Data from: Effectiveness of ritonavir-boosted protease inhibitor monotherapy in clinical practice even with previous virological failures to protease inhibitor-based regimens
Jiménez-Aguilar, Patricia et al. (2017), Data from: Effectiveness of ritonavir-boosted protease inhibitor monotherapy in clinical practice even with previous virological failures to protease inhibitor-based regimens, Dryad, Dataset, https://doi.org/10.5061/dryad.hf040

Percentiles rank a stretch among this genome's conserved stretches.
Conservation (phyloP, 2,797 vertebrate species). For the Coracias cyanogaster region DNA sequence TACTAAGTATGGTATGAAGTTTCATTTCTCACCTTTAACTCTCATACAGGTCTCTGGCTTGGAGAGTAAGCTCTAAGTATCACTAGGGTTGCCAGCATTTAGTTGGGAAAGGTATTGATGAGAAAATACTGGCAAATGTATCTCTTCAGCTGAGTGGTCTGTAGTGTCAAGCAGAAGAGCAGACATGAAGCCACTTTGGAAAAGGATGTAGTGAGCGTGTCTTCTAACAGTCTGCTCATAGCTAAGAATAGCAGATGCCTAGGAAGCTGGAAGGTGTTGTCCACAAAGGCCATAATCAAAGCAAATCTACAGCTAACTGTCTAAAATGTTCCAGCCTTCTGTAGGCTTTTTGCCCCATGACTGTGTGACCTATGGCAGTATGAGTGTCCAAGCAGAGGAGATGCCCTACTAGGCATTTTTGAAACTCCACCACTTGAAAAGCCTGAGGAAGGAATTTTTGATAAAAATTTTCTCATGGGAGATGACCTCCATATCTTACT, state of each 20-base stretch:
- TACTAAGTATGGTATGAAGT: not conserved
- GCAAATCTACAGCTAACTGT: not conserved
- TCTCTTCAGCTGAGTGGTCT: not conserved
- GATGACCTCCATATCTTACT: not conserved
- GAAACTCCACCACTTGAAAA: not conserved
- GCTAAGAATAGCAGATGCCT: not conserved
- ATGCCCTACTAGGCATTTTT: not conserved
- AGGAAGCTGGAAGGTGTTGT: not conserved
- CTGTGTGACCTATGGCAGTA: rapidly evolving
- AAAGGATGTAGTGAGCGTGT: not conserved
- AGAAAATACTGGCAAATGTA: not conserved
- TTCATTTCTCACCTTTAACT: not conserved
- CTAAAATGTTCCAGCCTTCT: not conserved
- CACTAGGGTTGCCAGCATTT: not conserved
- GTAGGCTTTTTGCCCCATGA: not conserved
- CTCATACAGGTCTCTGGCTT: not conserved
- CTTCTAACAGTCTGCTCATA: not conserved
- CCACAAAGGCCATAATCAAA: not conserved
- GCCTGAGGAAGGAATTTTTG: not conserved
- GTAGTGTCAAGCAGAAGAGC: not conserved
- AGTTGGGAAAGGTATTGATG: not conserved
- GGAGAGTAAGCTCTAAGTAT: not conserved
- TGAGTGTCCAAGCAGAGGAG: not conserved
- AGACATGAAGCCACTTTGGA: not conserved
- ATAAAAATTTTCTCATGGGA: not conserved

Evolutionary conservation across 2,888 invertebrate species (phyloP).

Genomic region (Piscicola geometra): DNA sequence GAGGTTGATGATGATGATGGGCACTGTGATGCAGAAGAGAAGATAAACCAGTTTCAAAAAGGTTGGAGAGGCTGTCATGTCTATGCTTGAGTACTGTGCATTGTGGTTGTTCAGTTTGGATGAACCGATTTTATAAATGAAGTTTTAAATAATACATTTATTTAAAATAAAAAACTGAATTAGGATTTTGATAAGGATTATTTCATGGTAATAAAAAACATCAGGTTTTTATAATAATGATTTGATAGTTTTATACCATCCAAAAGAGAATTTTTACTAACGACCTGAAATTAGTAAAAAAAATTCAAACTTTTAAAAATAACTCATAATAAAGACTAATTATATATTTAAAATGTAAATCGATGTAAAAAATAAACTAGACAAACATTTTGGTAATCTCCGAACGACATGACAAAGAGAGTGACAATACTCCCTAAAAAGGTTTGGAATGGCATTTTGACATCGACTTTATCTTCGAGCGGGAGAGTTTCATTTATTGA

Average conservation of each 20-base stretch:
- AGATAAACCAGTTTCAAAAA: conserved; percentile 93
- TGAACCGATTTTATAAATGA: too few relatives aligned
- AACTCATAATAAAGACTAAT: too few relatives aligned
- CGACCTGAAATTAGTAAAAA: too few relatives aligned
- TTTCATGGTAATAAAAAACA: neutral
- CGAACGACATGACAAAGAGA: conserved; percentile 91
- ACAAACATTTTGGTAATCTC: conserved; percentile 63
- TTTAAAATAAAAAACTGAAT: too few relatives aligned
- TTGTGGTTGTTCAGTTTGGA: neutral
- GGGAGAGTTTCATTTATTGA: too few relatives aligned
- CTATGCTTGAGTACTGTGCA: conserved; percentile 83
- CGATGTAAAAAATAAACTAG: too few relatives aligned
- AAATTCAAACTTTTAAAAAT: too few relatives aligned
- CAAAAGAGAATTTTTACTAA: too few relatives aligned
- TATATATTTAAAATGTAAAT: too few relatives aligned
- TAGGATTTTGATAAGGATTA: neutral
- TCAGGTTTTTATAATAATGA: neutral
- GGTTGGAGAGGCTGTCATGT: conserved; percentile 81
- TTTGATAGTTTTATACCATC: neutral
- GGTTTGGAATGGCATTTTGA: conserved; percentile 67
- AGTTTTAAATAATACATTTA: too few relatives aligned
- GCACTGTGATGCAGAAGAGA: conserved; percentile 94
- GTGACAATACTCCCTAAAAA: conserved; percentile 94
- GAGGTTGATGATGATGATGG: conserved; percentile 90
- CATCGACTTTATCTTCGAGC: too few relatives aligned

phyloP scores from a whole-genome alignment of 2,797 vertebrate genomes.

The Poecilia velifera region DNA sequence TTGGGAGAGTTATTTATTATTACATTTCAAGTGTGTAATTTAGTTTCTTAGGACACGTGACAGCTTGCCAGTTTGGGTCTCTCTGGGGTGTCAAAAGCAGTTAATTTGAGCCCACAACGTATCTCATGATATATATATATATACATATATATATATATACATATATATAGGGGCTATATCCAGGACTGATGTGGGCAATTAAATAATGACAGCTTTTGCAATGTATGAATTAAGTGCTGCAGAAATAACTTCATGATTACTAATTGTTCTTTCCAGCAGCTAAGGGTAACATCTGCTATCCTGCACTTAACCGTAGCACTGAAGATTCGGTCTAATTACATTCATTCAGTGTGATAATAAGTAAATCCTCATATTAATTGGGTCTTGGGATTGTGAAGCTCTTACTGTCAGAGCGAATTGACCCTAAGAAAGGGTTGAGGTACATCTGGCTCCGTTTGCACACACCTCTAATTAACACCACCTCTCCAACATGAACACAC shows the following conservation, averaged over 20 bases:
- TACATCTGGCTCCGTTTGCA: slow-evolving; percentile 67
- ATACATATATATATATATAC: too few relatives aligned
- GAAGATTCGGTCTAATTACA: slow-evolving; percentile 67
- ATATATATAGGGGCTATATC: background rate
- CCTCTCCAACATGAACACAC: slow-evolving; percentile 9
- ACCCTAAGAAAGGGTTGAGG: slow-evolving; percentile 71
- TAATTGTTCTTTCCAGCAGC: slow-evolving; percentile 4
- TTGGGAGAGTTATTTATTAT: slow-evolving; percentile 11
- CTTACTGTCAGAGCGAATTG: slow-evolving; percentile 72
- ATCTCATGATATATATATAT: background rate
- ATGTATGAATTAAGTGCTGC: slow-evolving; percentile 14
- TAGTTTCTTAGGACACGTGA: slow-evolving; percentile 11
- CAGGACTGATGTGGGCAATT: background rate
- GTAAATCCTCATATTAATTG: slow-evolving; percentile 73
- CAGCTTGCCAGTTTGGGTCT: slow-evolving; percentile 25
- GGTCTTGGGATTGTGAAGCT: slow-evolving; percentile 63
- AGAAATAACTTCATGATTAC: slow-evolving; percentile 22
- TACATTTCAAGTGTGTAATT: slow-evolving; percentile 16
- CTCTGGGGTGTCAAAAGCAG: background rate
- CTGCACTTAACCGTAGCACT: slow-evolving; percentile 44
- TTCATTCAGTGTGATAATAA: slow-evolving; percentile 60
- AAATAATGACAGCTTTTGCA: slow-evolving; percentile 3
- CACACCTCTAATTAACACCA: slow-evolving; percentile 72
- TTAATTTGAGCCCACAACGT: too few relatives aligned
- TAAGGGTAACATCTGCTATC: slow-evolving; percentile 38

Background and objective: Significant controversy still exists about ritonavir-boosted protease inhibitor monotherapy (mtPI/rtv) as a simplification strategy that is used up to now to treat patients that have not experienced previous virological failure (VF) while on protease inhibitor (PI)-based regimens. We have evaluated the effectiveness of two mtPI/rtv regimens in an actual clinical practice setting, including patients that had experienced previous VF with PI-based regimens. Methods: This retrospective study analyzed 1060 HIV-infected patients with undetectable viremia that were switched to lopinavir/ritonavir or darunavir/ritonavir monotherapy. In cases in which the patient had previously experienced VF while on a PI-based regimen, the lack of major HIV protease resistance mutations to lopinavir or darunavir, respectively, was mandatory. The primary endpoint of this study was the percentage of participants with virological suppression after 96 weeks according to intention-to-treat analysis (non-complete/missing= failure). Results: A total of 1060 patients were analyzed, including 205 with previous VF while on PI-based regimens, 90 of whom were on complex therapies due to extensive resistance. The rates of treatment effectiveness (intention-to-treat analysis) and virological efficacy (on-treatment analysis) at week 96 were 79.3% (CI95, 76.8?81.8) and 91.5% (CI95, 89.6-93.4), respectively. No relationships were found between VF and earlier VF while on PI-based regimens, the presence of major or minor protease resistance mutations, the previous time on viral suppression, CD4+ T-cell nadir, and HCV-coinfection. Genotypic resistance tests were available in 49 out of the 74 patients with VFs and only four patients presented new major protease resistance mutations. Conclusion: Switching to mtPI/rtv achieves sustained virological control in most patients, even in those with previous VF on PI-based regimens as long as no major resistance mutations are present for the administered drug.